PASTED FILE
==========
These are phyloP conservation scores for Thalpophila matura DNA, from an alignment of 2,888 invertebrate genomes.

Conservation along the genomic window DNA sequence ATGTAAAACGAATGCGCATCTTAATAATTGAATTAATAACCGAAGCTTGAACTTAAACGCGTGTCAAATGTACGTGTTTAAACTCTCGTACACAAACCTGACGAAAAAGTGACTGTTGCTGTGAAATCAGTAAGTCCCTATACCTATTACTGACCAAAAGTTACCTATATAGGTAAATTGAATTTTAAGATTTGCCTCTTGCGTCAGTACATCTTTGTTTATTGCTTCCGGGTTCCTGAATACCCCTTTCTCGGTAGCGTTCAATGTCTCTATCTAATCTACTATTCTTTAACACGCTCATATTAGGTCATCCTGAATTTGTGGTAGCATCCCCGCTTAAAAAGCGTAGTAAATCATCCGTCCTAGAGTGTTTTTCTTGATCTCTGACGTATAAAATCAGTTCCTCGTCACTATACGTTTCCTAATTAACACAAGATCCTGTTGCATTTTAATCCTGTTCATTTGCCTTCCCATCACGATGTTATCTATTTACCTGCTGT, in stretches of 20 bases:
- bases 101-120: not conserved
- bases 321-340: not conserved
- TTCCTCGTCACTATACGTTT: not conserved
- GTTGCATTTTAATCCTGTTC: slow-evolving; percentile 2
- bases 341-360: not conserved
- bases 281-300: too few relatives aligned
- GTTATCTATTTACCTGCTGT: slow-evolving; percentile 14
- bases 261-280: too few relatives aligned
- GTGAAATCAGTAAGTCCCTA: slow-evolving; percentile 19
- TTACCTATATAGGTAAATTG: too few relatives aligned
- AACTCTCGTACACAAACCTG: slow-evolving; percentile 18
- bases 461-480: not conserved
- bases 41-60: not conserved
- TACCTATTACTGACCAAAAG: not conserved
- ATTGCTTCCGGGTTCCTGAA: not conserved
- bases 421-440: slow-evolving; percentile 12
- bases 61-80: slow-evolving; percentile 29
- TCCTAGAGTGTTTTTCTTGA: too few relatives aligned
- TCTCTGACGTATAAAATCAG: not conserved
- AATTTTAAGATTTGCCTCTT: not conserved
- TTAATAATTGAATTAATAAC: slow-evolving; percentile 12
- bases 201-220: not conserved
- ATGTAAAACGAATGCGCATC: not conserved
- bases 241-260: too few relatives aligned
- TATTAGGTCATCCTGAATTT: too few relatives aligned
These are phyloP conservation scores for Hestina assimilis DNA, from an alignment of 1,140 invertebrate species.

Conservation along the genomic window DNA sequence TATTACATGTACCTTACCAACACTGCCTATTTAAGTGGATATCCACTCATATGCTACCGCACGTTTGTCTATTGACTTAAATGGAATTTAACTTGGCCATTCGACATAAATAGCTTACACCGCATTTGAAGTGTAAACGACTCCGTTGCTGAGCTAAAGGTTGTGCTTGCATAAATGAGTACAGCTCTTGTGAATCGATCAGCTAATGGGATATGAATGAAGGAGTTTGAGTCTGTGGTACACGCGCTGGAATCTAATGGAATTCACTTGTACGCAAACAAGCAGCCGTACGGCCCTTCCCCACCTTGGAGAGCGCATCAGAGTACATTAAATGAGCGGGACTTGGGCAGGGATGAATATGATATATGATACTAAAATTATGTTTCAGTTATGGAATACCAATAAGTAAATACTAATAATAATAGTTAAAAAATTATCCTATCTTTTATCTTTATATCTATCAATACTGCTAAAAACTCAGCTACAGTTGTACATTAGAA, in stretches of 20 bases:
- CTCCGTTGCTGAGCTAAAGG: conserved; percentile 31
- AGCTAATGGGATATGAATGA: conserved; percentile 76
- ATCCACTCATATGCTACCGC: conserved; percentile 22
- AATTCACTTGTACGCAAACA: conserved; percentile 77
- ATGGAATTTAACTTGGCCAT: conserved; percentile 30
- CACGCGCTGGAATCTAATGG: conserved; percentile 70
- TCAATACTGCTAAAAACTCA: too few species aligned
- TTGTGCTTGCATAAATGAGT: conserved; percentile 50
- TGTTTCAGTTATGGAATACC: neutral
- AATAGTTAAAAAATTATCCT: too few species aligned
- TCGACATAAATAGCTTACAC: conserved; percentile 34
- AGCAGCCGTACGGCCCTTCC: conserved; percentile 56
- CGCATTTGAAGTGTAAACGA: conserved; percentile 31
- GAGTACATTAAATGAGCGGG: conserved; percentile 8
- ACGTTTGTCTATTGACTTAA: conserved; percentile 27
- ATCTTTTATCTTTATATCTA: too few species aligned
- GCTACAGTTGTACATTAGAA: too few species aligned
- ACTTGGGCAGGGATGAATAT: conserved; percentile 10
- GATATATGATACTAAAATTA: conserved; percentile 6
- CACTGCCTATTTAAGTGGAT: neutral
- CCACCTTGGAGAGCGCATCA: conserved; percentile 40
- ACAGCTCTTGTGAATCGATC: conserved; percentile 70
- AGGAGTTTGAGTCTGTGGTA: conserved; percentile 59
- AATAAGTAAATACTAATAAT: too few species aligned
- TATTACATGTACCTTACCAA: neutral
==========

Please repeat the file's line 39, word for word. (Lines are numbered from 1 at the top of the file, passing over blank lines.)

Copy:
- AATAGTTAAAAAATTATCCT: too few species aligned